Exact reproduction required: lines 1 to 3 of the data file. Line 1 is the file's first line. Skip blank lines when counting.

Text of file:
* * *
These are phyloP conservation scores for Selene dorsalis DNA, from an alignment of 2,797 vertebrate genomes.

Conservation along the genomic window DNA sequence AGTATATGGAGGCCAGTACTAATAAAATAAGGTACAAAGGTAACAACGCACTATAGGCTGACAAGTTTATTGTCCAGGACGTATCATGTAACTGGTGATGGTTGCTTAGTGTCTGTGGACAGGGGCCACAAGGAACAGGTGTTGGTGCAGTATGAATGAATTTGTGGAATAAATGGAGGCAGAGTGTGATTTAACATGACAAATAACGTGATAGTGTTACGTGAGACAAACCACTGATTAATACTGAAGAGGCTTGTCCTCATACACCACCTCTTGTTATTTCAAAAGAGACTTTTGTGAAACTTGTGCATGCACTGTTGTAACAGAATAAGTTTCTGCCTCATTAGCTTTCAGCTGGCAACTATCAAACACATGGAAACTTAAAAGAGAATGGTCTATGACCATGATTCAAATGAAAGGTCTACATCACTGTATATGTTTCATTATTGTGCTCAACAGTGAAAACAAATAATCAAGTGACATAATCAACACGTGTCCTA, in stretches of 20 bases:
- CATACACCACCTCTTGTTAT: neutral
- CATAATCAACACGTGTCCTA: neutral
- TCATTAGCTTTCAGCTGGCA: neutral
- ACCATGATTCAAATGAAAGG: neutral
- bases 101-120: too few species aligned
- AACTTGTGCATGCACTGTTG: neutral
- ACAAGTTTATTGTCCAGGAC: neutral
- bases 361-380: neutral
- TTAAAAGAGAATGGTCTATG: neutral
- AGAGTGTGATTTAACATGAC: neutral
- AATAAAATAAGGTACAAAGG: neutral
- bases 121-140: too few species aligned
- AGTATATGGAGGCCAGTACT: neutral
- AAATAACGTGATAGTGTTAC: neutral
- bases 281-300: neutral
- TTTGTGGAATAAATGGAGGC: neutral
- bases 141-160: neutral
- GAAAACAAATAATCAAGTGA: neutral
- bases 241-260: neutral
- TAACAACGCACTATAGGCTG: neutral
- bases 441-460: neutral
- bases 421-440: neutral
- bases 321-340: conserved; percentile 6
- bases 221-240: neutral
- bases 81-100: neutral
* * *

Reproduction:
These are phyloP conservation scores for Selene dorsalis DNA, from an alignment of 2,797 vertebrate genomes.

Conservation along the genomic window DNA sequence AGTATATGGAGGCCAGTACTAATAAAATAAGGTACAAAGGTAACAACGCACTATAGGCTGACAAGTTTATTGTCCAGGACGTATCATGTAACTGGTGATGGTTGCTTAGTGTCTGTGGACAGGGGCCACAAGGAACAGGTGTTGGTGCAGTATGAATGAATTTGTGGAATAAATGGAGGCAGAGTGTGATTTAACATGACAAATAACGTGATAGTGTTACGTGAGACAAACCACTGATTAATACTGAAGAGGCTTGTCCTCATACACCACCTCTTGTTATTTCAAAAGAGACTTTTGTGAAACTTGTGCATGCACTGTTGTAACAGAATAAGTTTCTGCCTCATTAGCTTTCAGCTGGCAACTATCAAACACATGGAAACTTAAAAGAGAATGGTCTATGACCATGATTCAAATGAAAGGTCTACATCACTGTATATGTTTCATTATTGTGCTCAACAGTGAAAACAAATAATCAAGTGACATAATCAACACGTGTCCTA, in stretches of 20 bases:
- CATACACCACCTCTTGTTAT: neutral